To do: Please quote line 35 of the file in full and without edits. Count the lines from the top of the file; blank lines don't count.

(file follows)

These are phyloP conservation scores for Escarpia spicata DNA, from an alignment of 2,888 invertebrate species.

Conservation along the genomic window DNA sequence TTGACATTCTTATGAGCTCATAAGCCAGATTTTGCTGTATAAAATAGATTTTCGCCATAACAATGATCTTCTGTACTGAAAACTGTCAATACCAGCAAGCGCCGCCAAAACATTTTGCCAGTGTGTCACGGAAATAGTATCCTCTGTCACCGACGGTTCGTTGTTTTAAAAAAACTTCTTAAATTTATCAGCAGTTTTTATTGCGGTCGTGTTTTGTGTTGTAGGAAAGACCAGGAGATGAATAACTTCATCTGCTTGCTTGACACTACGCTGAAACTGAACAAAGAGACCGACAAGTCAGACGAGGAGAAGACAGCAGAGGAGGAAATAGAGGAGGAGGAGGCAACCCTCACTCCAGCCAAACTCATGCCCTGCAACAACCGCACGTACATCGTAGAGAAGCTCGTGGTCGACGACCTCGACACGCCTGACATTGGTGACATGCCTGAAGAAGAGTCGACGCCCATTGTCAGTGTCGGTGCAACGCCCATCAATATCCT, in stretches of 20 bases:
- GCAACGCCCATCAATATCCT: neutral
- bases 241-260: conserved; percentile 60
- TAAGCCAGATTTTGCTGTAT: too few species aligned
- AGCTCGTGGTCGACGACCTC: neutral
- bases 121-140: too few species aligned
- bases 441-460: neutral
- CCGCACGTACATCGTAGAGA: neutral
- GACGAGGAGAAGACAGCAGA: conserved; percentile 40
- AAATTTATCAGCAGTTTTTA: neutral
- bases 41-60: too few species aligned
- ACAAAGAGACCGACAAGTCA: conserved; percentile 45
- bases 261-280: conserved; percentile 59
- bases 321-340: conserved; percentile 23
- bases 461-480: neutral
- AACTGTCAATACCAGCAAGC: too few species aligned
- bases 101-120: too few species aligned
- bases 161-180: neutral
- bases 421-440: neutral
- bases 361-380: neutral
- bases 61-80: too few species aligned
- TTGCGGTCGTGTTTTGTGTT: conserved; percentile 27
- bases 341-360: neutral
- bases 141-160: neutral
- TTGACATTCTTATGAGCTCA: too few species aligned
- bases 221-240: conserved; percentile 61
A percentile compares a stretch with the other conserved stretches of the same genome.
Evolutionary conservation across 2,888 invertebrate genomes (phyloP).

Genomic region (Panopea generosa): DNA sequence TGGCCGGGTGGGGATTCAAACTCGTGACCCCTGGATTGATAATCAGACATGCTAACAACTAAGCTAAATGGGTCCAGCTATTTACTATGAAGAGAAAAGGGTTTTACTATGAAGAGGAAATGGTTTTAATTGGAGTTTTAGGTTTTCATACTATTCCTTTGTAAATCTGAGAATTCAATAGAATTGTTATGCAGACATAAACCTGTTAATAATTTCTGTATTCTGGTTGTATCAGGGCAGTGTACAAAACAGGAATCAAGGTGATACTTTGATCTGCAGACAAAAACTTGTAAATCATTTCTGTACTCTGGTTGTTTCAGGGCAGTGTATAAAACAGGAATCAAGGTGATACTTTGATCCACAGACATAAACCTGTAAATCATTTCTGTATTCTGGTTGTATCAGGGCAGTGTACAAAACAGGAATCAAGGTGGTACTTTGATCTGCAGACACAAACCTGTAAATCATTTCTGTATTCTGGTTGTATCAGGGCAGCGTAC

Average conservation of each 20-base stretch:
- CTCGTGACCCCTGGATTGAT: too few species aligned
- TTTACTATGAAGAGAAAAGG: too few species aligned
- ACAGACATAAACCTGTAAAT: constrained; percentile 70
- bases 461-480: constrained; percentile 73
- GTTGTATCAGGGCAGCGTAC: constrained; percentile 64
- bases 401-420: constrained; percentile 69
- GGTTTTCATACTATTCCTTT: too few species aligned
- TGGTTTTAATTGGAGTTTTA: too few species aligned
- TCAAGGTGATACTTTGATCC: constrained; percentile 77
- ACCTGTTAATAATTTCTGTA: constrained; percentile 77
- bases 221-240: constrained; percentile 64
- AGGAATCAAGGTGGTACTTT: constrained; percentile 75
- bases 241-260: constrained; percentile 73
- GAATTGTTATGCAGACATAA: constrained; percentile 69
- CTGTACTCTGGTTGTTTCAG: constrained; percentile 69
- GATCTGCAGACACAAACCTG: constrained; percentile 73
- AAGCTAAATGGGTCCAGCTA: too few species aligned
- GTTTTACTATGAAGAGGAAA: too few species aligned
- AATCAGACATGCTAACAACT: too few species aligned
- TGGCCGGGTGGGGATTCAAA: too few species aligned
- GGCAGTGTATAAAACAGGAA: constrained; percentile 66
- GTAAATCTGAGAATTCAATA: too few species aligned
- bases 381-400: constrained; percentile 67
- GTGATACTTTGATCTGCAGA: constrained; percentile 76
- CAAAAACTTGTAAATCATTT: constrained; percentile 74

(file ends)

- bases 461-480: constrained; percentile 73